We recently added $14 million of new projects to the slate, with a weighted average IRR of about 35%. We plan to complete these attractive projects, over the next 18 months. Accretive acquisitions represent the third leg of our capital allocation priorities. We are invested in acquiring timberlands, mills or a combination of the two, near our current operating areas.

We recently published our inaugural environmental, social and governance report in September. PotlatchDeltic has a strong ESG story. And we’re committed to do our part, to mitigate climate change. And continue our legacy of responsibility, across the ESG spectrum. We look forward to updating you regularly on our progress in this area.

To wrap-up my comments, business conditions remain good. We expect to report strong results for the fourth quarter as well. PotlatchDeltic is well positioned to take advantage of favorable industry fundamentals. And our strong liquidity and low leverage provide a high degree of flexibility, as we seek to maximize shareholder value.

I’ll now turn it back to Jerry, to talk about the third quarter and our outlook.

Jerry Richards

Thank you, Mike. Starting with page four of the slides, adjusted EBITDDA of $135 million, in the third quarter was $100 million higher than the second quarter. The increase was driven primarily by the historic run in lumber prices. And seasonally higher harvest volumes.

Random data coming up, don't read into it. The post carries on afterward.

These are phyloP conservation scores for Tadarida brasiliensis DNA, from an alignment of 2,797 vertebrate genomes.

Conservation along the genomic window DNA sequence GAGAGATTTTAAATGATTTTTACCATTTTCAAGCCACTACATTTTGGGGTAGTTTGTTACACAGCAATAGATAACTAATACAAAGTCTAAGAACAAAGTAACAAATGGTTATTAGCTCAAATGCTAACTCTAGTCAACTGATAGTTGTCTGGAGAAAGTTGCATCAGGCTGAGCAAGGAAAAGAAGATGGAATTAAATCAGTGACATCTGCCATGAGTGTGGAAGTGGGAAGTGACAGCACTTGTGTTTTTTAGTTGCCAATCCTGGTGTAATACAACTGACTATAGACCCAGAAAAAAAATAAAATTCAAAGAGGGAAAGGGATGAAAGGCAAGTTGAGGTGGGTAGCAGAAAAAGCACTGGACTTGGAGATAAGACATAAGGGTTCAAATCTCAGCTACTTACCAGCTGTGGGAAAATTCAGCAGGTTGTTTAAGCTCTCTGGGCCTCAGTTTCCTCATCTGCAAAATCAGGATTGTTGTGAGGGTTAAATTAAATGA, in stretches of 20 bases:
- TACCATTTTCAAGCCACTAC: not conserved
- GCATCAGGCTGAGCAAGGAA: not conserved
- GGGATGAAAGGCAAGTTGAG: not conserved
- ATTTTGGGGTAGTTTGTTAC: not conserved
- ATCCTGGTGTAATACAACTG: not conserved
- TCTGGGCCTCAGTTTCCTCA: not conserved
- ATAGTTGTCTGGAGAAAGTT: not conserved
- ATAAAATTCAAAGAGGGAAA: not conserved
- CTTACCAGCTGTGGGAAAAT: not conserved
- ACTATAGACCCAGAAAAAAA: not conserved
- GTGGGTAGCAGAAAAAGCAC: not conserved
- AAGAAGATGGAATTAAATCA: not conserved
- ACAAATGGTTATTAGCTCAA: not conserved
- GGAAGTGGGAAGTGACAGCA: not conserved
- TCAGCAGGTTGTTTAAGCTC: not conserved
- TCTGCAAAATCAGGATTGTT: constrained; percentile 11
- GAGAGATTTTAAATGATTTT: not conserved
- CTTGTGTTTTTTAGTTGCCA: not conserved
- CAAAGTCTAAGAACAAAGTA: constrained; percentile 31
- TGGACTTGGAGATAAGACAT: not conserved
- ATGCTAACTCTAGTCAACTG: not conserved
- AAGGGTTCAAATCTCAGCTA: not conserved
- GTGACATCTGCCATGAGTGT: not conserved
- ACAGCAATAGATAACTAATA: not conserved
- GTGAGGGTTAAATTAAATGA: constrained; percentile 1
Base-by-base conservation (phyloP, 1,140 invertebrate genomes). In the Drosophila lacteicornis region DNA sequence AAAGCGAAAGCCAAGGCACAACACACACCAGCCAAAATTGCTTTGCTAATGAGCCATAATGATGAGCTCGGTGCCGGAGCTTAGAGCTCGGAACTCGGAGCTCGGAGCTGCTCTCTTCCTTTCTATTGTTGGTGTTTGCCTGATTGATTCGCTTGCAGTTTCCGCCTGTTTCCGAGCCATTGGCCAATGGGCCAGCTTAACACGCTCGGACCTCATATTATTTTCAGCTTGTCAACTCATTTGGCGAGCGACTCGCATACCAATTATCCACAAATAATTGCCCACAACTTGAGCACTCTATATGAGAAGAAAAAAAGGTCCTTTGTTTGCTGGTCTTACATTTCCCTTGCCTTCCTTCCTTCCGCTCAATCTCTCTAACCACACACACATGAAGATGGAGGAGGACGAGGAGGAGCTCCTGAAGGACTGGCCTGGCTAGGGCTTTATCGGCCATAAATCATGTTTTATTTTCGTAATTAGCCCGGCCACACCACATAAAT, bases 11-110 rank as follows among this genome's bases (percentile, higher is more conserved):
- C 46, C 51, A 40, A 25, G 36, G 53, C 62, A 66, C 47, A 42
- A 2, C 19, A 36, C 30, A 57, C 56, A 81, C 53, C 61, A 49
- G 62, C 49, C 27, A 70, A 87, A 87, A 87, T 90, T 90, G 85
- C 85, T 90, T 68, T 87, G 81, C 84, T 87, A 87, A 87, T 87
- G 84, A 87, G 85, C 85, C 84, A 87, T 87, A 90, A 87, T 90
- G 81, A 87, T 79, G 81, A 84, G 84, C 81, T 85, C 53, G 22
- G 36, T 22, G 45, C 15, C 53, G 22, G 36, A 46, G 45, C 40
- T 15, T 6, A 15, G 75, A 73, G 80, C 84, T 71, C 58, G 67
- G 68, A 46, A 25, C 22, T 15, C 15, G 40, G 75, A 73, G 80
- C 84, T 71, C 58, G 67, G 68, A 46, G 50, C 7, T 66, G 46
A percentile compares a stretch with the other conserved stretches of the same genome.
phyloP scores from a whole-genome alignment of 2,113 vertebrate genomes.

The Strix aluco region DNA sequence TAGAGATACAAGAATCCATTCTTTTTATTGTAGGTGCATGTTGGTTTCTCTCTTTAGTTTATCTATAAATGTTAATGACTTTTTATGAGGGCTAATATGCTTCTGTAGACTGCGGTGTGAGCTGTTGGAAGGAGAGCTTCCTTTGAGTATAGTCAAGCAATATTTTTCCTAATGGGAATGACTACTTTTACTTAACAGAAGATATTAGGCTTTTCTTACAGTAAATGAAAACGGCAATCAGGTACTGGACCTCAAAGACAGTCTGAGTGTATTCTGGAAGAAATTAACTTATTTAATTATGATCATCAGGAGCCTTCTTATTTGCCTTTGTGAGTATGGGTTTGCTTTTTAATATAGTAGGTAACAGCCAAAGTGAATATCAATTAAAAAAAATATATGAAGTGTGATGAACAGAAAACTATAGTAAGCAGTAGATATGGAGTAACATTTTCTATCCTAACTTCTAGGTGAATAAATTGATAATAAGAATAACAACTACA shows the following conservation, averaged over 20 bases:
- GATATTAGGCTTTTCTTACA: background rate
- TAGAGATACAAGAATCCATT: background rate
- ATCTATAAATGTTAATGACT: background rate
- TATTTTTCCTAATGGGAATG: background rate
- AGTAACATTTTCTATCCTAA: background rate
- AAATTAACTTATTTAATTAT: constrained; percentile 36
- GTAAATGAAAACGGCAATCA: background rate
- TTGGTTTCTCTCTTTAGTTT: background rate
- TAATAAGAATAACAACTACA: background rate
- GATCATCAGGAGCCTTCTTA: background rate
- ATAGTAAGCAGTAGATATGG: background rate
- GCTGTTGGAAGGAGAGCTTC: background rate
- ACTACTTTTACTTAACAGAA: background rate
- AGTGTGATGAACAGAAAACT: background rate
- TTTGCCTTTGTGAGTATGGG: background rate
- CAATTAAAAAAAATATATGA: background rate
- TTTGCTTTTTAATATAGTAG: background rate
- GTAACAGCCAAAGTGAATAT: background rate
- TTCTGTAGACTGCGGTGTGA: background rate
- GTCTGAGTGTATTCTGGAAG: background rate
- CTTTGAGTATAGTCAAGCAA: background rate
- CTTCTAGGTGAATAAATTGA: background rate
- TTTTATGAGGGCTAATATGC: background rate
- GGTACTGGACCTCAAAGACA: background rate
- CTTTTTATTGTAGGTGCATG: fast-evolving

I’ll now review each of our operating segments. And provide more color on the third quarter results. Information for our Timberlands segment is displayed on slides 5 through 7. The segment’s adjusted EBITDDA was $59.7 million in the third quarter, compared to $25.6 million in the second quarter.

We harvested 555,000 tons of sawlogs, in the North, in the third quarter. This is up seasonally from the 303,000 tons that, we harvested in the second quarter. Northern sawlog prices were 30% higher on a per ton basis in the third quarter, compared to the second quarter.

The higher sawlog prices were primarily the result of significantly higher prices, for indexed sawlogs. In the South we harvested 1.1 million tons in the third quarter. This was 15% higher than the second quarter and reflected strong sawlog demand. Our Southern sawlog prices were 2% higher in the third quarter compared to the second quarter.

A higher proportion of higher-priced hardwood sawlog of volume, more than offset slightly weaker pine sawlog prices. Turning to Wood Products on slides 8 and 9 adjusted EBITDDA was $81.7 million in the third quarter, compared to $10.9 million in the second quarter.

Our average lumber price realization increased 55% from $412 per thousand board feet in the second quarter, to $637 per thousand board feet in the third quarter. Note that, the effect of increasing lumber prices on our results lags the spot prices reported by random links by roughly four weeks due to our record order file link.

To provide context, it’s helpful to look at our lumber prices by month. Our average lumber price realizations increased about $100 per thousand board feet in July relative to our second quarter average. They increased another $100 per thousand board feet in August and then accelerated to $779 per thousand board feet in September. The September average price is 22% higher than the third quarter average.

Lumber shipments increased from 249 million board feet in the second quarter to 291 million board feet in the third quarter. Higher production hours led to better fixed cost absorption, which more than offset the effect of higher index log costs in our Idaho mills.